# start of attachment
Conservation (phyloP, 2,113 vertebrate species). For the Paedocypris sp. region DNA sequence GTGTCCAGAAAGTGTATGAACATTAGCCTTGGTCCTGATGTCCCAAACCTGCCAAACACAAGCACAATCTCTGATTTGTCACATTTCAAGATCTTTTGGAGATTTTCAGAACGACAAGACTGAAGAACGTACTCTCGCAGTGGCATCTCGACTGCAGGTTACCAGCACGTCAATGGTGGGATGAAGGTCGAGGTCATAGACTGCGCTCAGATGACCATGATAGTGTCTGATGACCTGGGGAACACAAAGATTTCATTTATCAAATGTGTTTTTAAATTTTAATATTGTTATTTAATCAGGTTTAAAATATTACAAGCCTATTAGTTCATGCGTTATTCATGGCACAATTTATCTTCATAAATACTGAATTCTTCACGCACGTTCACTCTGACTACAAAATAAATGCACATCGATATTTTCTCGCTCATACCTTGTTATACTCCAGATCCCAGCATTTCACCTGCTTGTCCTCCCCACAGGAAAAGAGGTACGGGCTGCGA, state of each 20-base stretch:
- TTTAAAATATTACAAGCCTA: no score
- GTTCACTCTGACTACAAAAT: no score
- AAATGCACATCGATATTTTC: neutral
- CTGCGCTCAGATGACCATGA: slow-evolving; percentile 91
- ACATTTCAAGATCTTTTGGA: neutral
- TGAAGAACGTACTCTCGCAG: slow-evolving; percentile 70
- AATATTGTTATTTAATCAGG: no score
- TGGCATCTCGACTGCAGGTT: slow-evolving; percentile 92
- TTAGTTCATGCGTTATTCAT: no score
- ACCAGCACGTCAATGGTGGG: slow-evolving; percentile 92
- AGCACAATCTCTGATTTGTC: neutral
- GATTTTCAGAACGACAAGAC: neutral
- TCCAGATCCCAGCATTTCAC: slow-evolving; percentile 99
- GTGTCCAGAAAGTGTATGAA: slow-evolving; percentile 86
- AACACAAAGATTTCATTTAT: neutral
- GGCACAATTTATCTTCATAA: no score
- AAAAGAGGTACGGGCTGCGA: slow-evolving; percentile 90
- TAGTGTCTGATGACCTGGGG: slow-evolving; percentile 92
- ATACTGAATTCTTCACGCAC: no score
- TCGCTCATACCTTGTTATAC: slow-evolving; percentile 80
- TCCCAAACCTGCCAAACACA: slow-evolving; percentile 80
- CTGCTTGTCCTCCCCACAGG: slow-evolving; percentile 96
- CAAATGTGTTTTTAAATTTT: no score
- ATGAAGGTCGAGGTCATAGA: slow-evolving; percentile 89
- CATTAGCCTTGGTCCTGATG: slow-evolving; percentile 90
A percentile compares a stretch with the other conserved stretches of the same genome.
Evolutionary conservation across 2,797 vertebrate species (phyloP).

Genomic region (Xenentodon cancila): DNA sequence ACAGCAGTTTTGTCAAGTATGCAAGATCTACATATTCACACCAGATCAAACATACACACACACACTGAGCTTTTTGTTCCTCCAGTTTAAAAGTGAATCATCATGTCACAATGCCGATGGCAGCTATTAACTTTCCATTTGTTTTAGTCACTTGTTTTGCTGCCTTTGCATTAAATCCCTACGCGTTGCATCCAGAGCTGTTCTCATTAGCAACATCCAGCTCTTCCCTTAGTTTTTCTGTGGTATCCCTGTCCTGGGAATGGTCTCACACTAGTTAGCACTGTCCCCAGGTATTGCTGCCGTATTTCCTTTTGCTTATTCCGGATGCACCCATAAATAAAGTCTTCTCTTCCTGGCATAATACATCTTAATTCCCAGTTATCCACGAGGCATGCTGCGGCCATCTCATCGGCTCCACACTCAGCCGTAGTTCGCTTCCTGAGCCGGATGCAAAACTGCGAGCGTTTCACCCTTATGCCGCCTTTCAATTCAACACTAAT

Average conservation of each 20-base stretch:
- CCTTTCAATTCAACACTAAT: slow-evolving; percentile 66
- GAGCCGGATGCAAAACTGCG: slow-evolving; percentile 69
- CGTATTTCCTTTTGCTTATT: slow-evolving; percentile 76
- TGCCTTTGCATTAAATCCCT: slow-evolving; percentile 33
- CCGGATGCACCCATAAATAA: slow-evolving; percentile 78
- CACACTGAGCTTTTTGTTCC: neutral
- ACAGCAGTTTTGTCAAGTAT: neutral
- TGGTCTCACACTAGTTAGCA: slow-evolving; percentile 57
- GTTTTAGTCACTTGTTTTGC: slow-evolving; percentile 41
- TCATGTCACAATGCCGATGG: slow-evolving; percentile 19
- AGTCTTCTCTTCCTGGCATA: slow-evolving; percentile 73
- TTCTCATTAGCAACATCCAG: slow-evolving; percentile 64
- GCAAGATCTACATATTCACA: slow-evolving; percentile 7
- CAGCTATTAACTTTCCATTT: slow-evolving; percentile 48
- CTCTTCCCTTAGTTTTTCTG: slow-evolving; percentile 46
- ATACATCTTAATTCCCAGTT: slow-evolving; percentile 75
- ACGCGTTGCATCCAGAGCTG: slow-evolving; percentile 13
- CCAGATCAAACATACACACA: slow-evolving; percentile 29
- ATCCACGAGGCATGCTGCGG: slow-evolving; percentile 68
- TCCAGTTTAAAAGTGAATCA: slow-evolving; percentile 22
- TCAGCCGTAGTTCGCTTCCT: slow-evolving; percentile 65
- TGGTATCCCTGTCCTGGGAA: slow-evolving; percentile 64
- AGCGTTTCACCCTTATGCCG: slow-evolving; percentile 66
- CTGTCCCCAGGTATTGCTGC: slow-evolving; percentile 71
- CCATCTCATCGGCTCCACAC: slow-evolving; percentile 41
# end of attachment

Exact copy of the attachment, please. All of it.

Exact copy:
Conservation (phyloP, 2,113 vertebrate species). For the Paedocypris sp. region DNA sequence GTGTCCAGAAAGTGTATGAACATTAGCCTTGGTCCTGATGTCCCAAACCTGCCAAACACAAGCACAATCTCTGATTTGTCACATTTCAAGATCTTTTGGAGATTTTCAGAACGACAAGACTGAAGAACGTACTCTCGCAGTGGCATCTCGACTGCAGGTTACCAGCACGTCAATGGTGGGATGAAGGTCGAGGTCATAGACTGCGCTCAGATGACCATGATAGTGTCTGATGACCTGGGGAACACAAAGATTTCATTTATCAAATGTGTTTTTAAATTTTAATATTGTTATTTAATCAGGTTTAAAATATTACAAGCCTATTAGTTCATGCGTTATTCATGGCACAATTTATCTTCATAAATACTGAATTCTTCACGCACGTTCACTCTGACTACAAAATAAATGCACATCGATATTTTCTCGCTCATACCTTGTTATACTCCAGATCCCAGCATTTCACCTGCTTGTCCTCCCCACAGGAAAAGAGGTACGGGCTGCGA, state of each 20-base stretch:
- TTTAAAATATTACAAGCCTA: no score
- GTTCACTCTGACTACAAAAT: no score
- AAATGCACATCGATATTTTC: neutral
- CTGCGCTCAGATGACCATGA: slow-evolving; percentile 91
- ACATTTCAAGATCTTTTGGA: neutral
- TGAAGAACGTACTCTCGCAG: slow-evolving; percentile 70
- AATATTGTTATTTAATCAGG: no score
- TGGCATCTCGACTGCAGGTT: slow-evolving; percentile 92
- TTAGTTCATGCGTTATTCAT: no score
- ACCAGCACGTCAATGGTGGG: slow-evolving; percentile 92
- AGCACAATCTCTGATTTGTC: neutral
- GATTTTCAGAACGACAAGAC: neutral
- TCCAGATCCCAGCATTTCAC: slow-evolving; percentile 99
- GTGTCCAGAAAGTGTATGAA: slow-evolving; percentile 86
- AACACAAAGATTTCATTTAT: neutral
- GGCACAATTTATCTTCATAA: no score
- AAAAGAGGTACGGGCTGCGA: slow-evolving; percentile 90
- TAGTGTCTGATGACCTGGGG: slow-evolving; percentile 92
- ATACTGAATTCTTCACGCAC: no score
- TCGCTCATACCTTGTTATAC: slow-evolving; percentile 80
- TCCCAAACCTGCCAAACACA: slow-evolving; percentile 80
- CTGCTTGTCCTCCCCACAGG: slow-evolving; percentile 96
- CAAATGTGTTTTTAAATTTT: no score
- ATGAAGGTCGAGGTCATAGA: slow-evolving; percentile 89
- CATTAGCCTTGGTCCTGATG: slow-evolving; percentile 90
A percentile compares a stretch with the other conserved stretches of the same genome.
Evolutionary conservation across 2,797 vertebrate species (phyloP).

Genomic region (Xenentodon cancila): DNA sequence ACAGCAGTTTTGTCAAGTATGCAAGATCTACATATTCACACCAGATCAAACATACACACACACACTGAGCTTTTTGTTCCTCCAGTTTAAAAGTGAATCATCATGTCACAATGCCGATGGCAGCTATTAACTTTCCATTTGTTTTAGTCACTTGTTTTGCTGCCTTTGCATTAAATCCCTACGCGTTGCATCCAGAGCTGTTCTCATTAGCAACATCCAGCTCTTCCCTTAGTTTTTCTGTGGTATCCCTGTCCTGGGAATGGTCTCACACTAGTTAGCACTGTCCCCAGGTATTGCTGCCGTATTTCCTTTTGCTTATTCCGGATGCACCCATAAATAAAGTCTTCTCTTCCTGGCATAATACATCTTAATTCCCAGTTATCCACGAGGCATGCTGCGGCCATCTCATCGGCTCCACACTCAGCCGTAGTTCGCTTCCTGAGCCGGATGCAAAACTGCGAGCGTTTCACCCTTATGCCGCCTTTCAATTCAACACTAAT

Average conservation of each 20-base stretch:
- CCTTTCAATTCAACACTAAT: slow-evolving; percentile 66
- GAGCCGGATGCAAAACTGCG: slow-evolving; percentile 69
- CGTATTTCCTTTTGCTTATT: slow-evolving; percentile 76
- TGCCTTTGCATTAAATCCCT: slow-evolving; percentile 33
- CCGGATGCACCCATAAATAA: slow-evolving; percentile 78
- CACACTGAGCTTTTTGTTCC: neutral
- ACAGCAGTTTTGTCAAGTAT: neutral
- TGGTCTCACACTAGTTAGCA: slow-evolving; percentile 57
- GTTTTAGTCACTTGTTTTGC: slow-evolving; percentile 41
- TCATGTCACAATGCCGATGG: slow-evolving; percentile 19
- AGTCTTCTCTTCCTGGCATA: slow-evolving; percentile 73
- TTCTCATTAGCAACATCCAG: slow-evolving; percentile 64
- GCAAGATCTACATATTCACA: slow-evolving; percentile 7
- CAGCTATTAACTTTCCATTT: slow-evolving; percentile 48
- CTCTTCCCTTAGTTTTTCTG: slow-evolving; percentile 46
- ATACATCTTAATTCCCAGTT: slow-evolving; percentile 75
- ACGCGTTGCATCCAGAGCTG: slow-evolving; percentile 13
- CCAGATCAAACATACACACA: slow-evolving; percentile 29
- ATCCACGAGGCATGCTGCGG: slow-evolving; percentile 68
- TCCAGTTTAAAAGTGAATCA: slow-evolving; percentile 22
- TCAGCCGTAGTTCGCTTCCT: slow-evolving; percentile 65
- TGGTATCCCTGTCCTGGGAA: slow-evolving; percentile 64
- AGCGTTTCACCCTTATGCCG: slow-evolving; percentile 66
- CTGTCCCCAGGTATTGCTGC: slow-evolving; percentile 71
- CCATCTCATCGGCTCCACAC: slow-evolving; percentile 41